HARWICH – On May 25, for eight minutes and 46 seconds, George Floyd cried out for help, calling for his mother, a Minneapolis police officer kneeling on his neck until Floyd’s life ended on the street of the Minnesota city.
On June 6, an estimated 1,000 peaceful protesters kneeled in silence in Brooks Park for eight minutes and 46 seconds in Floyd’s honor, the only sounds the chirping of birds in nearby trees and an occasional muffled sob.
The crowd had gathered well before the 2 p.m. start, swelling to fill and spill past the lawn of the park, breathing life into a peaceful demonstration that had ridden a roller coaster of tumult before it took place on Saturday afternoon.
Originally, a pair of Monomoy Regional High School eighth graders, close friends Susannah Brown and Hope Jorgensen, came up with the plan for a peaceful protest condemning the actions of the that allowed Floyd’s death to happen. But when online posts regarding the event were met with controversial comments, the girls’ parents felt it best to cancel the event for their safety and the safety of those taking part.
As word spread about the negative treatment Brown and Jorgensen had come up against, adults in the community, including Elizabeth Harder, Harwich Delegate on the Barnstable County Assembly of Delegates, and Monomoy graduate Lexi Roma, got angry and took action, assuming control of the event.
“I wanted to stand up to the bullies,” Harder said. “I thought it was reprehensible that people would try to scare schoolchildren into canceling something they believed in. What got me so angry was the way the kids were treated. I wanted to stand up for them.”
News of the rejuvenated event quickly spread, with protesters arriving at Brooks well before the 2 p.m. start, many carrying signs with powerful messages. One read, “All lives can’t matter until Black lives do,” while another read, “White mothers cannot choose silence while Black mothers are choosing caskets.”
One, held by a Black sixth grader wearing a protective face mask with the words “I can’t breathe” inked across it, simply read, “Am I next?”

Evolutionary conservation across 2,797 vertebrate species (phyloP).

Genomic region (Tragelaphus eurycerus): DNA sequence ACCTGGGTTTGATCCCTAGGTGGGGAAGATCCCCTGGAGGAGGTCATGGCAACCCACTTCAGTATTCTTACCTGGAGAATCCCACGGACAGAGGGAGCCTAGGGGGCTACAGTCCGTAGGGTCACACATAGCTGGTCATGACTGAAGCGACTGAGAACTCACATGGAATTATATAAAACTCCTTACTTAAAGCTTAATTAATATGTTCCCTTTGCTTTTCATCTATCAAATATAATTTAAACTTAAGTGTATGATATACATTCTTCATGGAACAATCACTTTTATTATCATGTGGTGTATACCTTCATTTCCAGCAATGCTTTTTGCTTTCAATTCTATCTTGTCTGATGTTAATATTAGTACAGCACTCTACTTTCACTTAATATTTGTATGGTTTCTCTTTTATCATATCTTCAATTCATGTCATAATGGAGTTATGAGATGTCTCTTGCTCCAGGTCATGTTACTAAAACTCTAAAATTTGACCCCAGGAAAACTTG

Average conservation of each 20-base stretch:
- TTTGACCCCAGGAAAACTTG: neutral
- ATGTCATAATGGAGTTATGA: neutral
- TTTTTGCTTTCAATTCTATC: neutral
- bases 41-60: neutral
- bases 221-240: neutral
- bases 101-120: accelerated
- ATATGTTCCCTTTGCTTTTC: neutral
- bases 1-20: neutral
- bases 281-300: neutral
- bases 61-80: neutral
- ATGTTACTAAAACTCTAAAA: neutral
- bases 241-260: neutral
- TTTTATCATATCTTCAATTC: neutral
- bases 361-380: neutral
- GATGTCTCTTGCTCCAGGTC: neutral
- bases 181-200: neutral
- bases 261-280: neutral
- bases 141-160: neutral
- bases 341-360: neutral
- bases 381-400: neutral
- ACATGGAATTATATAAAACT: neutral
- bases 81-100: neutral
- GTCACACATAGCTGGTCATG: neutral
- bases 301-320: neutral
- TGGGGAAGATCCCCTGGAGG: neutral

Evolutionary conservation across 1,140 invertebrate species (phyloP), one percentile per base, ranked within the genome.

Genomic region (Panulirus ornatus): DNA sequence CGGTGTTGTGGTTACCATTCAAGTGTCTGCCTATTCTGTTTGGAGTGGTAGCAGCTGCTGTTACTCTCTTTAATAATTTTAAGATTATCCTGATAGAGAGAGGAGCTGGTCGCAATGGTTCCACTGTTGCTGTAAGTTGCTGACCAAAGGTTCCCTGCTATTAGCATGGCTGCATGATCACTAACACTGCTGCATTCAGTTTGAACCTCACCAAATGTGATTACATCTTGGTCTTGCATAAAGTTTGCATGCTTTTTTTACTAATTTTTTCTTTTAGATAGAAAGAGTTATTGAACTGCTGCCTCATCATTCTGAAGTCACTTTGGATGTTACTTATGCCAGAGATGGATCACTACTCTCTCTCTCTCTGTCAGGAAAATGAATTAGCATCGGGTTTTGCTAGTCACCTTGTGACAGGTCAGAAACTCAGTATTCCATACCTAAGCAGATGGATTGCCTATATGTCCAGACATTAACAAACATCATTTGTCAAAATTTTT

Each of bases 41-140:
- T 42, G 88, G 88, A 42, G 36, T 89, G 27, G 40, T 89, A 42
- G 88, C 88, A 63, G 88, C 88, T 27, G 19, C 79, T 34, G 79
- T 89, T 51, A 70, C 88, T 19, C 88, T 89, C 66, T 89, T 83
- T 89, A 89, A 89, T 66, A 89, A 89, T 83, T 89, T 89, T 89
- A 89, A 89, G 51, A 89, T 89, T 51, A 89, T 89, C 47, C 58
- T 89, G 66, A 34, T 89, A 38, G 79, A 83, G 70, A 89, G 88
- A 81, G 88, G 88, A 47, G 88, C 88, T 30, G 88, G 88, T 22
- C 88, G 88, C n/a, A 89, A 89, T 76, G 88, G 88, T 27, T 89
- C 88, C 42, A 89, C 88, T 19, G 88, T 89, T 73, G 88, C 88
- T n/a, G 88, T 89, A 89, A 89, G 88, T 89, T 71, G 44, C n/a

In the beginning, the group feared being met with unrest, worried about those with ill intent aimed at disrupting their peaceful gathering. But the event remained peaceful, even as it grew powerful, the words of speakers Tito Santos-Silva and Timora Israel ringing out well beyond the park.
Santos-Silva reminded the crowd that racism is not new to this country. The only difference now, he said, is that people are filming it.
“We’ve had to walk a certain way, talk a certain way, act a certain way in order to fit in, and also to survive,” he said. “I’ve had this conversation with my son about how he should walk in his own community.”
The protests, he said, seemed a sign, however tentative, of hope.
“I think for the first time in America’s sordid history, everyone is starting to realize that we have a problem with racism,” he said. “That gives me hope that my son won’t have this conversation with his son.”
That said, Santos-Silva challenged the crowd to continue striving for change away from the gathering.
“It’s easy to do this when we’re all together. It’s easy when there’s a hashtag. It’s easier when everybody else on your timeline is saying the same thing,” he said. “The question now is, what do you do next? What are you going to when you walk back into your office and you realize that there is racism there? What are you going to do at your children’s school when you realize that there’s racism there? What are you going to do if you see my son being pinned to the floor because there’s racism there? Martin Luther King said, ‘We will not remember the words of our enemies, but the silence of our friends.’ There is no more room for indifference.”
Then the crowd took a knee for eight minutes and 46 seconds, after which, signs aloft, they marched, Brown and Jorgensen carrying a massive “Black Lives Matter” banner as they led the way. Harwich Police Chief David Guillemette walked right behind them.
“I think it’s important that the community of Harwich realizes that that police department is behind the idea that what occurred in Minneapolis was absolutely grotesque and unnecessary, and there’s absolutely no police officer I know that would support that conduct ever,” he said. “That’s why I walked.”
When the crowd reconvened at Brooks, Timora Israel spoke, offering a key suggestion on making change.
“If you want to get involved in a different way, support Black businesses,” Israel said. “When you visit the Cape Cod Chamber of Commerce, ask them if they have a list of Black-owned businesses. If they don’t, ask them why and when? We have to ask the why question. The answer to the why tells us where we stand and how far we have to go.”
As the crowd slowly dispersed, a sense of change in the air, Roma reflected upon its success in remaining peaceful and powerful.
“I’m just feeling so blessed and happy to be part of this community at this point,” she said. “Seeing things on Facebook made me super upset and I felt like, ‘What is wrong with this town? What is wrong with Cape Cod?’ I just felt so much negativity.”
But the positive energy from the crowd bolstered her.
“I hope that everybody leaves here and keeps that energy,” Roma said. “Keep that energy in November. Keep this energy next year. Keep this energy throughout life. And keep in mind, we’re all one.”